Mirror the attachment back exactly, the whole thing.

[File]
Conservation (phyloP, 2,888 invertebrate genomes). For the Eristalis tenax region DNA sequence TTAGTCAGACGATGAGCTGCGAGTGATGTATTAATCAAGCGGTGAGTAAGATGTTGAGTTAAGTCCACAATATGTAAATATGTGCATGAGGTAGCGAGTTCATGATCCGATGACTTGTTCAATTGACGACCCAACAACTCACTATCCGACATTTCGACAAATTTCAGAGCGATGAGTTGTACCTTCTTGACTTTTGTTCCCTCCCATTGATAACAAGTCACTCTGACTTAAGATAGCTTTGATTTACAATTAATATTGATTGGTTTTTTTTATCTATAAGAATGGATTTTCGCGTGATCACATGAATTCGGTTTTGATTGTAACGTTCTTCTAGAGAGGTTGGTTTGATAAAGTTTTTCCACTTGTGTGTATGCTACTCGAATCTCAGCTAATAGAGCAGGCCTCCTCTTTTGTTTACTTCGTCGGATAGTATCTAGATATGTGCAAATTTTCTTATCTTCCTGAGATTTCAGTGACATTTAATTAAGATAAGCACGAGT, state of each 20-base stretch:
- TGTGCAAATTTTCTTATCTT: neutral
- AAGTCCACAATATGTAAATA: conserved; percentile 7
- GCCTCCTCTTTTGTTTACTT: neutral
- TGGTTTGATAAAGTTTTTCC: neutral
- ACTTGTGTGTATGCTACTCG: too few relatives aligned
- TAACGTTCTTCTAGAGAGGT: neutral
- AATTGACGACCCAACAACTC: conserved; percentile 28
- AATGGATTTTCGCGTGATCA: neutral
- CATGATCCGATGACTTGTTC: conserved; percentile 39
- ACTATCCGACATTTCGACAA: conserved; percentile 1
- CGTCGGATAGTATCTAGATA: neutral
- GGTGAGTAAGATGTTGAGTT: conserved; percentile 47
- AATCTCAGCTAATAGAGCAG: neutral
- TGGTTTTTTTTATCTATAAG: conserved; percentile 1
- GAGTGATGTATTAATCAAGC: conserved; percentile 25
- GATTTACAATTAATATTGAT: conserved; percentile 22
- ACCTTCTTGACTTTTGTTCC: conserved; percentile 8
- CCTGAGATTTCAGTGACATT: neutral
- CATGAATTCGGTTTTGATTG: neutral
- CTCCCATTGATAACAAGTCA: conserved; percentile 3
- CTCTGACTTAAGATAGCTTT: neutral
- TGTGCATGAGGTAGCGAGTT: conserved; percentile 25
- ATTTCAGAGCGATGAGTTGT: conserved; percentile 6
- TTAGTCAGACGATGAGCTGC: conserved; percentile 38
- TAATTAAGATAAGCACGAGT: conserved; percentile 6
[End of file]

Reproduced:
Conservation (phyloP, 2,888 invertebrate genomes). For the Eristalis tenax region DNA sequence TTAGTCAGACGATGAGCTGCGAGTGATGTATTAATCAAGCGGTGAGTAAGATGTTGAGTTAAGTCCACAATATGTAAATATGTGCATGAGGTAGCGAGTTCATGATCCGATGACTTGTTCAATTGACGACCCAACAACTCACTATCCGACATTTCGACAAATTTCAGAGCGATGAGTTGTACCTTCTTGACTTTTGTTCCCTCCCATTGATAACAAGTCACTCTGACTTAAGATAGCTTTGATTTACAATTAATATTGATTGGTTTTTTTTATCTATAAGAATGGATTTTCGCGTGATCACATGAATTCGGTTTTGATTGTAACGTTCTTCTAGAGAGGTTGGTTTGATAAAGTTTTTCCACTTGTGTGTATGCTACTCGAATCTCAGCTAATAGAGCAGGCCTCCTCTTTTGTTTACTTCGTCGGATAGTATCTAGATATGTGCAAATTTTCTTATCTTCCTGAGATTTCAGTGACATTTAATTAAGATAAGCACGAGT, state of each 20-base stretch:
- TGTGCAAATTTTCTTATCTT: neutral
- AAGTCCACAATATGTAAATA: conserved; percentile 7
- GCCTCCTCTTTTGTTTACTT: neutral
- TGGTTTGATAAAGTTTTTCC: neutral
- ACTTGTGTGTATGCTACTCG: too few relatives aligned
- TAACGTTCTTCTAGAGAGGT: neutral
- AATTGACGACCCAACAACTC: conserved; percentile 28
- AATGGATTTTCGCGTGATCA: neutral
- CATGATCCGATGACTTGTTC: conserved; percentile 39
- ACTATCCGACATTTCGACAA: conserved; percentile 1
- CGTCGGATAGTATCTAGATA: neutral
- GGTGAGTAAGATGTTGAGTT: conserved; percentile 47
- AATCTCAGCTAATAGAGCAG: neutral
- TGGTTTTTTTTATCTATAAG: conserved; percentile 1
- GAGTGATGTATTAATCAAGC: conserved; percentile 25
- GATTTACAATTAATATTGAT: conserved; percentile 22
- ACCTTCTTGACTTTTGTTCC: conserved; percentile 8
- CCTGAGATTTCAGTGACATT: neutral
- CATGAATTCGGTTTTGATTG: neutral
- CTCCCATTGATAACAAGTCA: conserved; percentile 3
- CTCTGACTTAAGATAGCTTT: neutral
- TGTGCATGAGGTAGCGAGTT: conserved; percentile 25
- ATTTCAGAGCGATGAGTTGT: conserved; percentile 6
- TTAGTCAGACGATGAGCTGC: conserved; percentile 38
- TAATTAAGATAAGCACGAGT: conserved; percentile 6